“Diversity is a characteristic that favours all of society”, says the sociologist, Márcia Lima on the 10 years of the Law on Quotas
The researcher at USP and Cebrap believes that, despite advances in terms of inclusion, the question of indigenous and quilombola people and those with disabilities still requires attention
A socióloga Márcia Lima, do Cebrap e da USP (Foto: Reprodução/Cebrap)
Twenty years after the first trial of quotas at UERJ (the State University of Rio de Janeiro) and a decade on from the federal law on quotas coming into effect, experts in education, ethno-racial relations and human rights defenders assess whether these policies have fulfilled their objectives and what the next steps should be in terms of affirmative actions.
Márcia Lima, post-doctoral fellow at the University of Columbia, a lecturer in the Sociology Department at USP (the University of São Paulo) and coordinator at Afro-Cebrap (Centre for Research on Race, Gender and Racial Justice at the Brazilian Centre for Analysis and Planning), believes that the data collected by researchers working on this subject indicates that the impact of the Law on Quotas has been positive.
Alongside Luiz Augusto Campos, Sociology lecturer at UERJ and coordinator at Gemaa (Multi-Disciplinary Study Group on Affirmative Action), Lima coordinates the Monitoring Consortium on Affirmative Actions, members of which are experts from universities like UFBA, UnB, UFRJ, UFMG, UFSC, Uerj and Unicamp. The project proposal is to produce analytical data on the policy of quotas.
In a discussion with Conectas, the sociologist reflected on the challenges faced after the initial years of the measure and on improvements that are needed in order for it to fulfil its role.
Conectas – What are the challenges now, ten years on from the Law on Quotas being passed?
Márcia Lima – I think the greatest challenge regarding this law is how to assess it and to have a wider understanding of its impact. We have managed to do a lot with the Consortium [Monitoring on Affirmative Actions], but we still need greater transparency in order to make a deeper assessment.
In addition, I think the question of indigenous and quilombola people and those with disabilities requires specific attention. I don´t think Law 12.711 manages to take these groups of people into account. There is also the issue of the most competitive, high performance courses on which the inclusion of black people is still rather unequal.
A further factor is the issue of the format of the quotas. We always talk about quota students and non-quota students, but we also have non-quota students on highly competitive courses; quota students from state schools earning up to 1.5 minimum salaries; quota students earning more than 1.5 minimum salaries; black, indigenous and people of colour (BIPOC) who are quota students from state schools earning up to 1.5 minimum salaries and BIPOC quota students from state schools earning more than 1.5 minimum salaries. These groups of people are heterogenous and we tend to over-simplify when we are talking about quota and non-quota students. More work is needed for a greater understanding of the challenges facing each of these groups of people.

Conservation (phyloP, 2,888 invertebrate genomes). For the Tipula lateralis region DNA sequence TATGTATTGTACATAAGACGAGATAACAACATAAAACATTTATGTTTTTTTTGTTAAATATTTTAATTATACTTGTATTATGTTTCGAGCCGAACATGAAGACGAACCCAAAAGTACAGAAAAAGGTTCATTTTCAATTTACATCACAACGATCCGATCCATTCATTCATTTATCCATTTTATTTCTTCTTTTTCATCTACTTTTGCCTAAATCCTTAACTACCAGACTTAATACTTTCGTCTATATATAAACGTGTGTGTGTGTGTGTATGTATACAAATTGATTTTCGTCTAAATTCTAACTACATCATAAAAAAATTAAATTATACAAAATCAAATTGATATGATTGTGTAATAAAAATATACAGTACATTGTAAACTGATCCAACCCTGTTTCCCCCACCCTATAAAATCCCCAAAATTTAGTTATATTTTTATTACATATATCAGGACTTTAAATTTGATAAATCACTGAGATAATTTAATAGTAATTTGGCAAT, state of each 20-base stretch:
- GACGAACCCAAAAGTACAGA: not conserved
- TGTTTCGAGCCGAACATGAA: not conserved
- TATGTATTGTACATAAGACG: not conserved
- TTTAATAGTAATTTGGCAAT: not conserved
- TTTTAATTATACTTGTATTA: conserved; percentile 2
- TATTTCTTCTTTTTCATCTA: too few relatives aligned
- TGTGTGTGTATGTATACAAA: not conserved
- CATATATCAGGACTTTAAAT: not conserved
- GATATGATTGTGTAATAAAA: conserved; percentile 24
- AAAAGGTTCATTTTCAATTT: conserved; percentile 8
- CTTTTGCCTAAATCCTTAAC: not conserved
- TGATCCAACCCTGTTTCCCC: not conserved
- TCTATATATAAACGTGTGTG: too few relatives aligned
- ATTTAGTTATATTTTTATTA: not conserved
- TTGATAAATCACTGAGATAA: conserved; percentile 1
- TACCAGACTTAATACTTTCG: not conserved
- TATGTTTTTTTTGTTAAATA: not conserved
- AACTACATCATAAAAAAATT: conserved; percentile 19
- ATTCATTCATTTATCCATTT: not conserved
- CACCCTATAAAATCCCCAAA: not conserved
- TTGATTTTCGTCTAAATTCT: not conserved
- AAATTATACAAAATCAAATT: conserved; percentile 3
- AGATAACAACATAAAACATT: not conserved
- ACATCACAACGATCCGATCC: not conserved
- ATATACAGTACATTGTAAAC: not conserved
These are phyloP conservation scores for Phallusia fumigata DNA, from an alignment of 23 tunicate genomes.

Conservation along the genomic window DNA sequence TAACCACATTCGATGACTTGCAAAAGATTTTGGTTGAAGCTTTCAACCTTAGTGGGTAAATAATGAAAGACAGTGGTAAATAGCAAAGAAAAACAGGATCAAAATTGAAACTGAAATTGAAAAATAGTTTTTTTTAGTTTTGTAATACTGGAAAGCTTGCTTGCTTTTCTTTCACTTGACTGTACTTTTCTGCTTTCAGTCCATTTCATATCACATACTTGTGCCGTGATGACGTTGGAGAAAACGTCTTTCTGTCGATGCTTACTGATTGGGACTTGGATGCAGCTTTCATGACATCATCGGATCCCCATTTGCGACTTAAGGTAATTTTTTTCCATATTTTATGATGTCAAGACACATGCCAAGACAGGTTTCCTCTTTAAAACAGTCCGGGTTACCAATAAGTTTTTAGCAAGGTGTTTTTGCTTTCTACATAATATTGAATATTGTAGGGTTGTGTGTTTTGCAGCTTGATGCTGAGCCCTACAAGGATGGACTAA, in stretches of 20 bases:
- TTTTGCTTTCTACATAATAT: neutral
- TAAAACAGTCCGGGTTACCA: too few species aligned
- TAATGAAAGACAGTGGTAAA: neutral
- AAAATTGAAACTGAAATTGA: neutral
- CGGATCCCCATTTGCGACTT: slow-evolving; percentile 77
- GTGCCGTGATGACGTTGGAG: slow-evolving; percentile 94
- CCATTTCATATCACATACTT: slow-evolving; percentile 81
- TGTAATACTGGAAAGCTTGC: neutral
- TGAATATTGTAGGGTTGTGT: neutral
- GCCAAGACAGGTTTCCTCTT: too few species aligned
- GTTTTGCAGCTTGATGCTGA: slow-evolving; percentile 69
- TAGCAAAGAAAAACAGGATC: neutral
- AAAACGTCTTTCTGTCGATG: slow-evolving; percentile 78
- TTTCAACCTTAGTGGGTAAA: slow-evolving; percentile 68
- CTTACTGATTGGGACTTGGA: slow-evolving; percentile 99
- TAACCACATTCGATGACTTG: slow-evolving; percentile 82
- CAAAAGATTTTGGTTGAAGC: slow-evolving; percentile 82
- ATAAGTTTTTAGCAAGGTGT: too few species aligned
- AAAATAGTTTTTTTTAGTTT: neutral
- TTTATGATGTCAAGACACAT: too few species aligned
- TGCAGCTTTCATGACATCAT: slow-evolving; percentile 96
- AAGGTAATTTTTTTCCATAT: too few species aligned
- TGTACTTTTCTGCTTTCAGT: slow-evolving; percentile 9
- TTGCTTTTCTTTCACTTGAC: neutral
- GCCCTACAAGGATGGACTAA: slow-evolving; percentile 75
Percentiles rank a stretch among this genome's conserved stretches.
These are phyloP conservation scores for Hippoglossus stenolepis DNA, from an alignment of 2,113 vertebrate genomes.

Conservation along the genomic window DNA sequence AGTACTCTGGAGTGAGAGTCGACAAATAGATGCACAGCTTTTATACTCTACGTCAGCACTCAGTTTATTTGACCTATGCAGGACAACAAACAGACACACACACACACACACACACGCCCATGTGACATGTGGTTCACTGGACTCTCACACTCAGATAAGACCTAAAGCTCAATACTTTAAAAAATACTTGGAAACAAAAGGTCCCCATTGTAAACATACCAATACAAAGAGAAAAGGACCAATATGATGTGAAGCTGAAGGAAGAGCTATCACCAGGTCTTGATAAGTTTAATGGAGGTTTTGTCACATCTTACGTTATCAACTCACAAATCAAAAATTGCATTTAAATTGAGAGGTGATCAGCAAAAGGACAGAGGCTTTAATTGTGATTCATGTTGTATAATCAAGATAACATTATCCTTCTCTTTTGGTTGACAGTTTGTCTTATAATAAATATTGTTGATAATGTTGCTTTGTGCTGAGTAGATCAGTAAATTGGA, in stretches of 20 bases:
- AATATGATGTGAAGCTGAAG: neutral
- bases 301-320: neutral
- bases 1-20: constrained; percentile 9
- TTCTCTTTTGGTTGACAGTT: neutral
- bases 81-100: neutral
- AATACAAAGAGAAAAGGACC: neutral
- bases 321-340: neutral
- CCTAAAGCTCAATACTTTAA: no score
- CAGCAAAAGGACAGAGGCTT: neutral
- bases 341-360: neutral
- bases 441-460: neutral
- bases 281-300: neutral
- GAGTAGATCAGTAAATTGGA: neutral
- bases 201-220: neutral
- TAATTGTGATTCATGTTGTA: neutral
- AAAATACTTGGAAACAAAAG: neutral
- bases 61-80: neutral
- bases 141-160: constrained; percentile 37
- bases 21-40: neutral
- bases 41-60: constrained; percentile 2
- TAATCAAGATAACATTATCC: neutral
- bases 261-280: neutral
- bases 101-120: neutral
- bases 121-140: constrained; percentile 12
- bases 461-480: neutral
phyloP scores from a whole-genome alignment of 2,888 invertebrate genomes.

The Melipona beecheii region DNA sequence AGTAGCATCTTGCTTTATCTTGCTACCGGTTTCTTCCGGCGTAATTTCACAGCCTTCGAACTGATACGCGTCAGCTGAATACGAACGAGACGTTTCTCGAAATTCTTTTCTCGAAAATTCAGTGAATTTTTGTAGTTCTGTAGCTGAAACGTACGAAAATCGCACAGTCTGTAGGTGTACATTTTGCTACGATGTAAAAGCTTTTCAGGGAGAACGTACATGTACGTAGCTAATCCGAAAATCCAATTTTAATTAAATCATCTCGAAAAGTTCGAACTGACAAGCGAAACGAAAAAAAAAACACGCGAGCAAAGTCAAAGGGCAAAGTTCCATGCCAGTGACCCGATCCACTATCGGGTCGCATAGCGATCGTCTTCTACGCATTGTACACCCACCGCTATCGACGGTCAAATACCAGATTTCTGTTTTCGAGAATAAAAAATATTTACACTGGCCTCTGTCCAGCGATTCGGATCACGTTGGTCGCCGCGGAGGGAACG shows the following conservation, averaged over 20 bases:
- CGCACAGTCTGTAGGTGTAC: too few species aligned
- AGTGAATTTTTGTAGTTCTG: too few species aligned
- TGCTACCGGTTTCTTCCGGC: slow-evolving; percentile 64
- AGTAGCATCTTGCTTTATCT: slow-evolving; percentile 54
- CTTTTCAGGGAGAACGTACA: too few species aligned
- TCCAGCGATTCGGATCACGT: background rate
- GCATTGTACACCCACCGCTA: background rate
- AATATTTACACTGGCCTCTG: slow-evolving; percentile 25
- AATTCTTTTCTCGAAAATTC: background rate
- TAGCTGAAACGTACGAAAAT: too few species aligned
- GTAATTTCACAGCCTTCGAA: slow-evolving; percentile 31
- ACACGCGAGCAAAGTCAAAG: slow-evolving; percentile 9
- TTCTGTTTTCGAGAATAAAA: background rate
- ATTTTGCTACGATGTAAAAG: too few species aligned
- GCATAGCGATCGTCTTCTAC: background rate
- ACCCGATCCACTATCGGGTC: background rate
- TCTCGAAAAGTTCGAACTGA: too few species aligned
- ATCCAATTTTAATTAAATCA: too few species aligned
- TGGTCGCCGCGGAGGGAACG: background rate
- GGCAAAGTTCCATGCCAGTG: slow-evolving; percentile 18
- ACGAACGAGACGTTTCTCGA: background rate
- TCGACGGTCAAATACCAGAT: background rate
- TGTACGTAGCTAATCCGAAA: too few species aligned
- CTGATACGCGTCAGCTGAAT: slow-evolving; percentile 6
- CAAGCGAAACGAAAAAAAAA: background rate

Conectas – The Law provides for an assessment after 10 years in place. How can the current situation be assessed, given the scenario of the Bolsonaro government?
Márcia Lima – In the context of the Bolsonaro government, the best case scenario today is that this review does not go ahead. I believe there are political reasons for this, but really this is a technical issue. A government cannot review something it does not know. The knowledge we have was constructed on the basis of case studies and accumulated data and we need more information in order to bring about any advances in the Law. We lack the technical and political conditions for an honest debate.
Conectas – What is the importance of the work of the Monitoring Consortium on Affirmative Actions 2022?
Márcia Lima – The Consortium arose from an initiative of ours to try to bridge the gap in policy assessment. It is a hub of research centres that have come together to collect analytical data on the policy of quotas. We need to organise this information more, based on the experience of groups made up of people who are dedicated to studying this agenda. We are trying not only to organise data from the universities but also to produce understanding on this theme.
Conectas – What improvements do you believe are required in the coming years?
Márcia Lima – Again, I believe the issue of the indigenous and quilombola people and people with disabilities needs attention. We also need to improve the income cuts and to better understand the difficulties faced by BIPOC people in accessing certain courses and careers.
Conectas – In a broad sense what have been the most important impacts of the Law on Quotas for society as a whole?
Márcia Lima – Diversity is a characteristic that favours all of society. A university with diversity is a better quality university. This also leads to an increase in the number of qualified people in the employment market. A population with a higher level of education is in everyone´s interest. Apart from the important impact of including BIPOC people, we also see the inclusion of people from different social classes at Brazilian state-run universities.